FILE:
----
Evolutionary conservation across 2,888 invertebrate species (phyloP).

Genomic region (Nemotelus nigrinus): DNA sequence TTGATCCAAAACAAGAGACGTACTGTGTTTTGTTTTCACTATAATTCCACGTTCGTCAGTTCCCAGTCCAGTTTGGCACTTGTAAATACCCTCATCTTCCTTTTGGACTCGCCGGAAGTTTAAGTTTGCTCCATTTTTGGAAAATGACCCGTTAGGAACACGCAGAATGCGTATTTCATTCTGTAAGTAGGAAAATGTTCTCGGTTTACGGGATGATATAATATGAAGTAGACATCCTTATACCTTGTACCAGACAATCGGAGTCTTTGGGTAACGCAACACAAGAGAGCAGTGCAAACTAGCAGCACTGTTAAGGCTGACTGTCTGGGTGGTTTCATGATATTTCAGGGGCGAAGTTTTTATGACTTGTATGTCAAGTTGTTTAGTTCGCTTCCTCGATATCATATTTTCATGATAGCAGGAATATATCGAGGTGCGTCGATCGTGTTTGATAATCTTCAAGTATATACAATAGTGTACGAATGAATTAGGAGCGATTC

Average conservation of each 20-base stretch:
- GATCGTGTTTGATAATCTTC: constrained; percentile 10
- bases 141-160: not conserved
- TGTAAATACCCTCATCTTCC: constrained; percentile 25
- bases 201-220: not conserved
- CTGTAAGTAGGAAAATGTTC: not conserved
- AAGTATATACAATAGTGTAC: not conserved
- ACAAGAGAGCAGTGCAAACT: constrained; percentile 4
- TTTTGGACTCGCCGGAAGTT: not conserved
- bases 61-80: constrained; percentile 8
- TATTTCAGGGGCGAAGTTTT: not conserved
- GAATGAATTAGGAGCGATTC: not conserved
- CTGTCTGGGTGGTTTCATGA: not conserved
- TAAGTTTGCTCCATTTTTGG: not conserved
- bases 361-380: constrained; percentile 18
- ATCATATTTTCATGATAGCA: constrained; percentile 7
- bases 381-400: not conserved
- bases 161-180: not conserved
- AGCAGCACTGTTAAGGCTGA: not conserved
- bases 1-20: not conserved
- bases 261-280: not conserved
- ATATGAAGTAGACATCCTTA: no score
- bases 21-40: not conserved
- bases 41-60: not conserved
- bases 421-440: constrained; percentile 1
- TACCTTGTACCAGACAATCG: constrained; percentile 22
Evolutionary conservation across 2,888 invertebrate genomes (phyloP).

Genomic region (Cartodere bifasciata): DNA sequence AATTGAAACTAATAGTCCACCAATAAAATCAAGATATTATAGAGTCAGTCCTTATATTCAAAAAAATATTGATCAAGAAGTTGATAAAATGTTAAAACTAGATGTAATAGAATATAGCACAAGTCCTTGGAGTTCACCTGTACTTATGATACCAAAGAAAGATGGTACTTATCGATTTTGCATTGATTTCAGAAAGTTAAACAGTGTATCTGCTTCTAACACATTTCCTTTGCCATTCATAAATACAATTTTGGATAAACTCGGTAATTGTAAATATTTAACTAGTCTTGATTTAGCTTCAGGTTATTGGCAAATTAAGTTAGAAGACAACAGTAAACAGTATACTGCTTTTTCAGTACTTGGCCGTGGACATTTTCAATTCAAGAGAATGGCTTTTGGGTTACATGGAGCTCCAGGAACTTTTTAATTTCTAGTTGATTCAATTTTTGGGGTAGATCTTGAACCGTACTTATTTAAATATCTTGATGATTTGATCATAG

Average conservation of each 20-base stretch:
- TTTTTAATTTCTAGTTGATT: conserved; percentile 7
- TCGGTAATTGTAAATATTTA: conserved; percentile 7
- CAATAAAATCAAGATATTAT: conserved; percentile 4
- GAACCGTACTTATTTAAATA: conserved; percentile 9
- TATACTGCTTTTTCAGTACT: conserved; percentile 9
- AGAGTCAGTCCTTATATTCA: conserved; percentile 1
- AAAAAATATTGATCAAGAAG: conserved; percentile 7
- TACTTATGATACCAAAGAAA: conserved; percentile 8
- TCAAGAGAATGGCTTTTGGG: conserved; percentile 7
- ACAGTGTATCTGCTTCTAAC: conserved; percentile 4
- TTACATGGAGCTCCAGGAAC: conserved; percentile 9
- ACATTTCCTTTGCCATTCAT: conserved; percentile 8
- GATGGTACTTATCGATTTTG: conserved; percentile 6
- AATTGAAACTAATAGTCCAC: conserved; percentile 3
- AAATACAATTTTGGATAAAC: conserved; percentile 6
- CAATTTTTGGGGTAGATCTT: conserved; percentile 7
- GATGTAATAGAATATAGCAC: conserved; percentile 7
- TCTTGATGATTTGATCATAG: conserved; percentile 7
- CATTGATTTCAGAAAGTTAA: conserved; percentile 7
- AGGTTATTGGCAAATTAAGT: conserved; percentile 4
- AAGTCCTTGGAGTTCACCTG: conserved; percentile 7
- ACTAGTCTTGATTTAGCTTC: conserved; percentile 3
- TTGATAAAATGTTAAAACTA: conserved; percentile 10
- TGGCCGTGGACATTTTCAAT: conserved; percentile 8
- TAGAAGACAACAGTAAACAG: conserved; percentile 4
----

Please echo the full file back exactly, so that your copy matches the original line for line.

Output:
Evolutionary conservation across 2,888 invertebrate species (phyloP).

Genomic region (Nemotelus nigrinus): DNA sequence TTGATCCAAAACAAGAGACGTACTGTGTTTTGTTTTCACTATAATTCCACGTTCGTCAGTTCCCAGTCCAGTTTGGCACTTGTAAATACCCTCATCTTCCTTTTGGACTCGCCGGAAGTTTAAGTTTGCTCCATTTTTGGAAAATGACCCGTTAGGAACACGCAGAATGCGTATTTCATTCTGTAAGTAGGAAAATGTTCTCGGTTTACGGGATGATATAATATGAAGTAGACATCCTTATACCTTGTACCAGACAATCGGAGTCTTTGGGTAACGCAACACAAGAGAGCAGTGCAAACTAGCAGCACTGTTAAGGCTGACTGTCTGGGTGGTTTCATGATATTTCAGGGGCGAAGTTTTTATGACTTGTATGTCAAGTTGTTTAGTTCGCTTCCTCGATATCATATTTTCATGATAGCAGGAATATATCGAGGTGCGTCGATCGTGTTTGATAATCTTCAAGTATATACAATAGTGTACGAATGAATTAGGAGCGATTC

Average conservation of each 20-base stretch:
- GATCGTGTTTGATAATCTTC: constrained; percentile 10
- bases 141-160: not conserved
- TGTAAATACCCTCATCTTCC: constrained; percentile 25
- bases 201-220: not conserved
- CTGTAAGTAGGAAAATGTTC: not conserved
- AAGTATATACAATAGTGTAC: not conserved
- ACAAGAGAGCAGTGCAAACT: constrained; percentile 4
- TTTTGGACTCGCCGGAAGTT: not conserved
- bases 61-80: constrained; percentile 8
- TATTTCAGGGGCGAAGTTTT: not conserved
- GAATGAATTAGGAGCGATTC: not conserved
- CTGTCTGGGTGGTTTCATGA: not conserved
- TAAGTTTGCTCCATTTTTGG: not conserved
- bases 361-380: constrained; percentile 18
- ATCATATTTTCATGATAGCA: constrained; percentile 7
- bases 381-400: not conserved
- bases 161-180: not conserved
- AGCAGCACTGTTAAGGCTGA: not conserved
- bases 1-20: not conserved
- bases 261-280: not conserved
- ATATGAAGTAGACATCCTTA: no score
- bases 21-40: not conserved
- bases 41-60: not conserved
- bases 421-440: constrained; percentile 1
- TACCTTGTACCAGACAATCG: constrained; percentile 22
Evolutionary conservation across 2,888 invertebrate genomes (phyloP).

Genomic region (Cartodere bifasciata): DNA sequence AATTGAAACTAATAGTCCACCAATAAAATCAAGATATTATAGAGTCAGTCCTTATATTCAAAAAAATATTGATCAAGAAGTTGATAAAATGTTAAAACTAGATGTAATAGAATATAGCACAAGTCCTTGGAGTTCACCTGTACTTATGATACCAAAGAAAGATGGTACTTATCGATTTTGCATTGATTTCAGAAAGTTAAACAGTGTATCTGCTTCTAACACATTTCCTTTGCCATTCATAAATACAATTTTGGATAAACTCGGTAATTGTAAATATTTAACTAGTCTTGATTTAGCTTCAGGTTATTGGCAAATTAAGTTAGAAGACAACAGTAAACAGTATACTGCTTTTTCAGTACTTGGCCGTGGACATTTTCAATTCAAGAGAATGGCTTTTGGGTTACATGGAGCTCCAGGAACTTTTTAATTTCTAGTTGATTCAATTTTTGGGGTAGATCTTGAACCGTACTTATTTAAATATCTTGATGATTTGATCATAG

Average conservation of each 20-base stretch:
- TTTTTAATTTCTAGTTGATT: conserved; percentile 7
- TCGGTAATTGTAAATATTTA: conserved; percentile 7
- CAATAAAATCAAGATATTAT: conserved; percentile 4
- GAACCGTACTTATTTAAATA: conserved; percentile 9
- TATACTGCTTTTTCAGTACT: conserved; percentile 9
- AGAGTCAGTCCTTATATTCA: conserved; percentile 1
- AAAAAATATTGATCAAGAAG: conserved; percentile 7
- TACTTATGATACCAAAGAAA: conserved; percentile 8
- TCAAGAGAATGGCTTTTGGG: conserved; percentile 7
- ACAGTGTATCTGCTTCTAAC: conserved; percentile 4
- TTACATGGAGCTCCAGGAAC: conserved; percentile 9
- ACATTTCCTTTGCCATTCAT: conserved; percentile 8
- GATGGTACTTATCGATTTTG: conserved; percentile 6
- AATTGAAACTAATAGTCCAC: conserved; percentile 3
- AAATACAATTTTGGATAAAC: conserved; percentile 6
- CAATTTTTGGGGTAGATCTT: conserved; percentile 7
- GATGTAATAGAATATAGCAC: conserved; percentile 7
- TCTTGATGATTTGATCATAG: conserved; percentile 7
- CATTGATTTCAGAAAGTTAA: conserved; percentile 7
- AGGTTATTGGCAAATTAAGT: conserved; percentile 4
- AAGTCCTTGGAGTTCACCTG: conserved; percentile 7
- ACTAGTCTTGATTTAGCTTC: conserved; percentile 3
- TTGATAAAATGTTAAAACTA: conserved; percentile 10
- TGGCCGTGGACATTTTCAAT: conserved; percentile 8
- TAGAAGACAACAGTAAACAG: conserved; percentile 4